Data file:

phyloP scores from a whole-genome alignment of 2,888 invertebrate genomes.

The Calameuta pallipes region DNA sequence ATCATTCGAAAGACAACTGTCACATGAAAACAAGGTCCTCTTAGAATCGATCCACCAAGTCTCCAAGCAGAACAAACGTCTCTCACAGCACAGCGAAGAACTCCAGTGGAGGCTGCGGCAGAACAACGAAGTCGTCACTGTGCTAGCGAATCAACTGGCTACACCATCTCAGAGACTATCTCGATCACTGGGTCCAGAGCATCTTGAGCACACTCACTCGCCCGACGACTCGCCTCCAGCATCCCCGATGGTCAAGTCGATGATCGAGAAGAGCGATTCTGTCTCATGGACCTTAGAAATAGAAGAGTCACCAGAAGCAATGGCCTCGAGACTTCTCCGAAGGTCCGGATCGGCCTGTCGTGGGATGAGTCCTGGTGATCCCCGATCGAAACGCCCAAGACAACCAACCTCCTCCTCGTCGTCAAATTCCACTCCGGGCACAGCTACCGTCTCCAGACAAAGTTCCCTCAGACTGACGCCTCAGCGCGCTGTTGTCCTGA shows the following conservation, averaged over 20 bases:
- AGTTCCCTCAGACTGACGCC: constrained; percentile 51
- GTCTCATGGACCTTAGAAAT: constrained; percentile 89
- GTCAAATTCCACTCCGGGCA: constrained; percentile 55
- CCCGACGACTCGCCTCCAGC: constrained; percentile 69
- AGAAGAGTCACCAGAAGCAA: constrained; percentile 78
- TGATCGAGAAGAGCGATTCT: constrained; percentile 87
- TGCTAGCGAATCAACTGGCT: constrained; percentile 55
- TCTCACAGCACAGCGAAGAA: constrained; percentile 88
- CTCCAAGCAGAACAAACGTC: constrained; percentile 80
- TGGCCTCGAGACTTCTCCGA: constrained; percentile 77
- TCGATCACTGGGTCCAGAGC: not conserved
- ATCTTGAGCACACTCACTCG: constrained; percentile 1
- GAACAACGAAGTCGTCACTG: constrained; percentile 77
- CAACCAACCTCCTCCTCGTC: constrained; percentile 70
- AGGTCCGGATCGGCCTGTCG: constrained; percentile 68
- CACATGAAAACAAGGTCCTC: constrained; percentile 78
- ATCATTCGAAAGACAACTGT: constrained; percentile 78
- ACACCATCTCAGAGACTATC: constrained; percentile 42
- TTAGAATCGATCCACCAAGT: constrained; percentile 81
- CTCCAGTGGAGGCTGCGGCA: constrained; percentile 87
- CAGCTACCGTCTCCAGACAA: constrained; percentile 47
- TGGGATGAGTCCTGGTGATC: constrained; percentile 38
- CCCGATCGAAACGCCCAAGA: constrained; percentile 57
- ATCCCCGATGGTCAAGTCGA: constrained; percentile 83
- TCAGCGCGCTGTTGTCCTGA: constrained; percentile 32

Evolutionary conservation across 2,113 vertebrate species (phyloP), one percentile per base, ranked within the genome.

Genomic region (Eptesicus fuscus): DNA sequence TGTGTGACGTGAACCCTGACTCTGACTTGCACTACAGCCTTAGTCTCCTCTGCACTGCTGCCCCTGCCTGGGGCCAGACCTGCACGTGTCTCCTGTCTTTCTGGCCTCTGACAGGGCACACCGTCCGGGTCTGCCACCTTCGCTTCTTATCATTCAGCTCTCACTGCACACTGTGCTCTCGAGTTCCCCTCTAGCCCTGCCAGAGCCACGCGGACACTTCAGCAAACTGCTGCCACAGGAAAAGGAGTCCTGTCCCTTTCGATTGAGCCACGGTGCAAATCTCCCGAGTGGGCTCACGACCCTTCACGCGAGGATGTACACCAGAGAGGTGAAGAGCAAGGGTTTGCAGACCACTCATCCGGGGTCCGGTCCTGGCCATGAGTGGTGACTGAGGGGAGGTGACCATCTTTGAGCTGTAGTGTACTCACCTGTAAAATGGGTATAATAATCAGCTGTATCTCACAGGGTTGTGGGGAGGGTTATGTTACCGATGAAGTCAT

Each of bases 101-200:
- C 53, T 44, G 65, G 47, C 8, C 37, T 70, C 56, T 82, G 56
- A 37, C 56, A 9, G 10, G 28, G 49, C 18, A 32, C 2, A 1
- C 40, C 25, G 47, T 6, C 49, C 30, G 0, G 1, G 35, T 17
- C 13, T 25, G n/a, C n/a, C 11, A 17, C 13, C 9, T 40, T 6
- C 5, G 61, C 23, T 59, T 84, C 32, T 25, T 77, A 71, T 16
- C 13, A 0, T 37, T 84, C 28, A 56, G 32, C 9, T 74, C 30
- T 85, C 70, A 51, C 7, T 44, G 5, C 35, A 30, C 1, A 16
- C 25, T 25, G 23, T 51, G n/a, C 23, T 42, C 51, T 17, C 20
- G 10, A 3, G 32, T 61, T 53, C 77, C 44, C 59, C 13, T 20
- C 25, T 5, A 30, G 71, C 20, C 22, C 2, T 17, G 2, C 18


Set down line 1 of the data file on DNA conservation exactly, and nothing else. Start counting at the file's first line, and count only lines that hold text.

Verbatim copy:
phyloP scores from a whole-genome alignment of 2,888 invertebrate genomes.